Thursday, March 30, 2023


December 9, 2011 by · Leave a Comment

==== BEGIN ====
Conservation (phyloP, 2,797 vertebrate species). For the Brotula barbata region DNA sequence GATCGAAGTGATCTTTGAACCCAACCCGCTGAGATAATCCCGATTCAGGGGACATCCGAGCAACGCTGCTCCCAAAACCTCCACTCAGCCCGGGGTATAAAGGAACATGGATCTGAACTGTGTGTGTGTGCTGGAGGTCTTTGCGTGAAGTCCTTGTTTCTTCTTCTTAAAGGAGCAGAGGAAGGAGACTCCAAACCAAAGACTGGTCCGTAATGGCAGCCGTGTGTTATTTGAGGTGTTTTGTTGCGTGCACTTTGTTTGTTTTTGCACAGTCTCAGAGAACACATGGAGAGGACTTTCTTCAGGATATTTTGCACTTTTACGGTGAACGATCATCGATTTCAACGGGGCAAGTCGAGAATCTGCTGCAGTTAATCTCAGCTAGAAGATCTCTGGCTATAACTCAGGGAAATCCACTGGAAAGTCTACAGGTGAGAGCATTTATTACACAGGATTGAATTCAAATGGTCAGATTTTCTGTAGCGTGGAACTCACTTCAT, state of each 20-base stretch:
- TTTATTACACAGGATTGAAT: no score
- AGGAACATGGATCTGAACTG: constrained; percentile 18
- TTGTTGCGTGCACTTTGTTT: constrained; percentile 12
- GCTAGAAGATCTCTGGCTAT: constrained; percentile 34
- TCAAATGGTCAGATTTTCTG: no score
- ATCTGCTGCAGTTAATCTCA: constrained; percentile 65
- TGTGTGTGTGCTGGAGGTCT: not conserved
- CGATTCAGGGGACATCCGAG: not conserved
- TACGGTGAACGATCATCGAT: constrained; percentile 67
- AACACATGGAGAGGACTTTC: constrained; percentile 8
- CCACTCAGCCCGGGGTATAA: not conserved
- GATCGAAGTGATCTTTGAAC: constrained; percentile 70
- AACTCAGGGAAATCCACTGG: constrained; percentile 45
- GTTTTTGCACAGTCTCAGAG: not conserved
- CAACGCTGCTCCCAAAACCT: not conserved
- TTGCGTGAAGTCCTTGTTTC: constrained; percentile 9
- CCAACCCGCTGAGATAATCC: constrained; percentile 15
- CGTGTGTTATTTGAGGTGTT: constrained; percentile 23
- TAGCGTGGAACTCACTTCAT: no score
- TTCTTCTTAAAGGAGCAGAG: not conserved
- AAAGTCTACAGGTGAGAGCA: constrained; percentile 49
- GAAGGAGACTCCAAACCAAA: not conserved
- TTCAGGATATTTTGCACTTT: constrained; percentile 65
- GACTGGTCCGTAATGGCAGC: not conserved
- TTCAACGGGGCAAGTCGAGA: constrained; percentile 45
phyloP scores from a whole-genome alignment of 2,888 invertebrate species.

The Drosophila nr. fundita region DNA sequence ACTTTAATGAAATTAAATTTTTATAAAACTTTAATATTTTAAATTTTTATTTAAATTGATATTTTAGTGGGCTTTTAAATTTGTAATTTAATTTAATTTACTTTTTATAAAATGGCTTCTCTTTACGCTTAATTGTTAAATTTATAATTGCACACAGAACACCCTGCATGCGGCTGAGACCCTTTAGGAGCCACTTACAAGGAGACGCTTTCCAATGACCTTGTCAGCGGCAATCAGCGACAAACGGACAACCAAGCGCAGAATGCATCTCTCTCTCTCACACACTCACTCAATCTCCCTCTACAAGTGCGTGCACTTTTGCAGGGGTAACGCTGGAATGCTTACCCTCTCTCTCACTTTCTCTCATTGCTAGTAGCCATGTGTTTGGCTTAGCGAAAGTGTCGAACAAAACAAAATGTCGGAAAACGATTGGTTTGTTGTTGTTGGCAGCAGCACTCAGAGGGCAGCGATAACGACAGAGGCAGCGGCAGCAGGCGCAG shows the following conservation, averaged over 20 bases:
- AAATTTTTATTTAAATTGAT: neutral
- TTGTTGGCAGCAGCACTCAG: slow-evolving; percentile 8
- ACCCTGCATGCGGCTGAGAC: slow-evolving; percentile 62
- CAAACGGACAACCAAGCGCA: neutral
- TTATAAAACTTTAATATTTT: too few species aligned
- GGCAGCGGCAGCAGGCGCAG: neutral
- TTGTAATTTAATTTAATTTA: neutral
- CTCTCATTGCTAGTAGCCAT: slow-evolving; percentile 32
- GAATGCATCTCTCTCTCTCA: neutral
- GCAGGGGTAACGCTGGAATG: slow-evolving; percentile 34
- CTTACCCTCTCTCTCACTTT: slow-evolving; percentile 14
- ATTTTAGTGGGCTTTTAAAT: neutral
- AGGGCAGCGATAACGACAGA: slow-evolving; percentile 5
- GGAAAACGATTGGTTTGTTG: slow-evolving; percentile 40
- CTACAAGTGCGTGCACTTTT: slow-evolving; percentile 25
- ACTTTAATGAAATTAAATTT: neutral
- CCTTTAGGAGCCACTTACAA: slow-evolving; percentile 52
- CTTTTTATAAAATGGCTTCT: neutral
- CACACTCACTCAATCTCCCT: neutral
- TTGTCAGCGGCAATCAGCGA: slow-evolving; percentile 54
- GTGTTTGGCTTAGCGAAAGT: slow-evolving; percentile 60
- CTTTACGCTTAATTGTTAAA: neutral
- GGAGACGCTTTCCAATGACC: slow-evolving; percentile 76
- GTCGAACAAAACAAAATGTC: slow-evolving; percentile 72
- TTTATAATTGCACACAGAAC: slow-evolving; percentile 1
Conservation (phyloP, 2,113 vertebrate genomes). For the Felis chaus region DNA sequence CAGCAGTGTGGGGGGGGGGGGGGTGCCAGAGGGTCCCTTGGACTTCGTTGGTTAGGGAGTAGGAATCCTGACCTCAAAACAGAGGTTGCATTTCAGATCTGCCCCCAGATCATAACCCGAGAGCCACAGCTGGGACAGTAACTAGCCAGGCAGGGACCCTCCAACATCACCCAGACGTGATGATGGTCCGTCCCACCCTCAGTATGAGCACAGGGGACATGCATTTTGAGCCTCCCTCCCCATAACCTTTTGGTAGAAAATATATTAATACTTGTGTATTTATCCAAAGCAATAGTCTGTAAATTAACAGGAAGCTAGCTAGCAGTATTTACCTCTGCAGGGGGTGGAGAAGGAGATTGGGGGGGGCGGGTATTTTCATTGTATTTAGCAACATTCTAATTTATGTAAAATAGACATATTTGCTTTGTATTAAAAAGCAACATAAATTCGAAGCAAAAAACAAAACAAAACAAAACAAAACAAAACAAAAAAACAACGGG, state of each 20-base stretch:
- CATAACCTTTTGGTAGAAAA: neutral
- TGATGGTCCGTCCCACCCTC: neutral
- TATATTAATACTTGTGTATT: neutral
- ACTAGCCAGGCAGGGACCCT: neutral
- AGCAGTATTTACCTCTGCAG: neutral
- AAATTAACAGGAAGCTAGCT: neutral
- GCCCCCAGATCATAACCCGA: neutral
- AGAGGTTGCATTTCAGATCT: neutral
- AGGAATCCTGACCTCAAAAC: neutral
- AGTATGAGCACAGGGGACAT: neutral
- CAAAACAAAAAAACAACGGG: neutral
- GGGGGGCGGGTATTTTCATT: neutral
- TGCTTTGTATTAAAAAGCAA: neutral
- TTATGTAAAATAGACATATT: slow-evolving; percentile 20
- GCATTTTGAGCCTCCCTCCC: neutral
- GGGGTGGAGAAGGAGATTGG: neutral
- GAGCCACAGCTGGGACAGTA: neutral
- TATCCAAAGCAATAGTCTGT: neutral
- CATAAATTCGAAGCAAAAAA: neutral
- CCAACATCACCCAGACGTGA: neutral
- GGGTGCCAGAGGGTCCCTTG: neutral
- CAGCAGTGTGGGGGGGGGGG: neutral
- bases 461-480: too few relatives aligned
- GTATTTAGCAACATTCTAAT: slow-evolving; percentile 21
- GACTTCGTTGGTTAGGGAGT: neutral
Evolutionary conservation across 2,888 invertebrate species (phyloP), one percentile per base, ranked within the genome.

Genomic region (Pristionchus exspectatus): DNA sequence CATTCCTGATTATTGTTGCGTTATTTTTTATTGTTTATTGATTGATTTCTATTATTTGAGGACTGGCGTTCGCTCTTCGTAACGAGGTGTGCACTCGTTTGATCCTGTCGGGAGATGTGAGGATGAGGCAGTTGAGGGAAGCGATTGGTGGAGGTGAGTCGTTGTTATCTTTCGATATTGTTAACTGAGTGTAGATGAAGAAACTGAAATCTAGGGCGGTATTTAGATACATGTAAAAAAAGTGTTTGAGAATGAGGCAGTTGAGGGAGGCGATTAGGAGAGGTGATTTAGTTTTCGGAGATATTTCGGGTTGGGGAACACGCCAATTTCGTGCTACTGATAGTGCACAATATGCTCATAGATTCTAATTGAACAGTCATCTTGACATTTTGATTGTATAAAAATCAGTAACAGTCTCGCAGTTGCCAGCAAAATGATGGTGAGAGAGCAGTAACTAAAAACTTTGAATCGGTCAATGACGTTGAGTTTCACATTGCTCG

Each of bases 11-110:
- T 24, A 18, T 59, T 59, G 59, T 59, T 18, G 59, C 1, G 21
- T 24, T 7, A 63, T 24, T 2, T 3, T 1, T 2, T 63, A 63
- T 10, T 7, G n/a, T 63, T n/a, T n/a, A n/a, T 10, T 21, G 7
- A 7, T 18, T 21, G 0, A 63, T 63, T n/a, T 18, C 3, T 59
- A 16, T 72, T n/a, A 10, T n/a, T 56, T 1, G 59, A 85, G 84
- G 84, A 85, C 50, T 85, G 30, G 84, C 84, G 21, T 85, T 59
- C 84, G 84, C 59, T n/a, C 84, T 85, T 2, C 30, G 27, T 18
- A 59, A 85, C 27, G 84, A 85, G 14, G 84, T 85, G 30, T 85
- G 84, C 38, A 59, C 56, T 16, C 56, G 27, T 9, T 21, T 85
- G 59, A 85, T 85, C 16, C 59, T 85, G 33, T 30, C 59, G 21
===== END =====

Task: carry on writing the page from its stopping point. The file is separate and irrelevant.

Los Angeles Times critic Kenneth Turan writes in his review of Tinker Tailor Soldier Spy that its director, Tomas Alfredson, “has come up with a film that is endlessly rich in incident, atmosphere and personality, a film that leaves us hanging on by the barest skin of our teeth as we try to figure out who is doing what to whom and why. The spy trade doesn’t get much more exciting than this.” And reviews don’t get much more glowing than those for this movie. “An enormously impressive piece of work,” Turan concludes. The film stars Gary Oldman as a spy who returns to MI6, the British Secret Intelligence Service (“the Circus), to hunt down a double agent working in its midst. Claudia Puig in USA Today calls his performance “wonderfully nuanced.” Kyle Smith in the New York Post writes: “The cast is uniformly excellent, but as the ringleader of the Circus, Oldman owns the proceedings.” Smith’s conclusion: “No film this year left me hungrier for a sequel.” The film compresses the 324 minutes of the British miniseries starring Alec Guinness, leaving about 40 percent. But critics suggest that the abridgement serves to heighten the tension. All of the critics have much praise for the screenplay adaptation of John le Carré’s spy novel. Manohla Dargis in the New York Times calls it “a pleasurably sly and involving puzzler — a mystery about mysteries within mysteries.” Indeed, critics can find little fault with any of the ingredients of this movie. As Joe Morgenstern writes in the Wall Street Journal: “What makes the movie marvelous is … unerringly subtle yet precise direction plus a literate script with dramatic energy and a delicate tone” and, finally, “an exceptional cast.”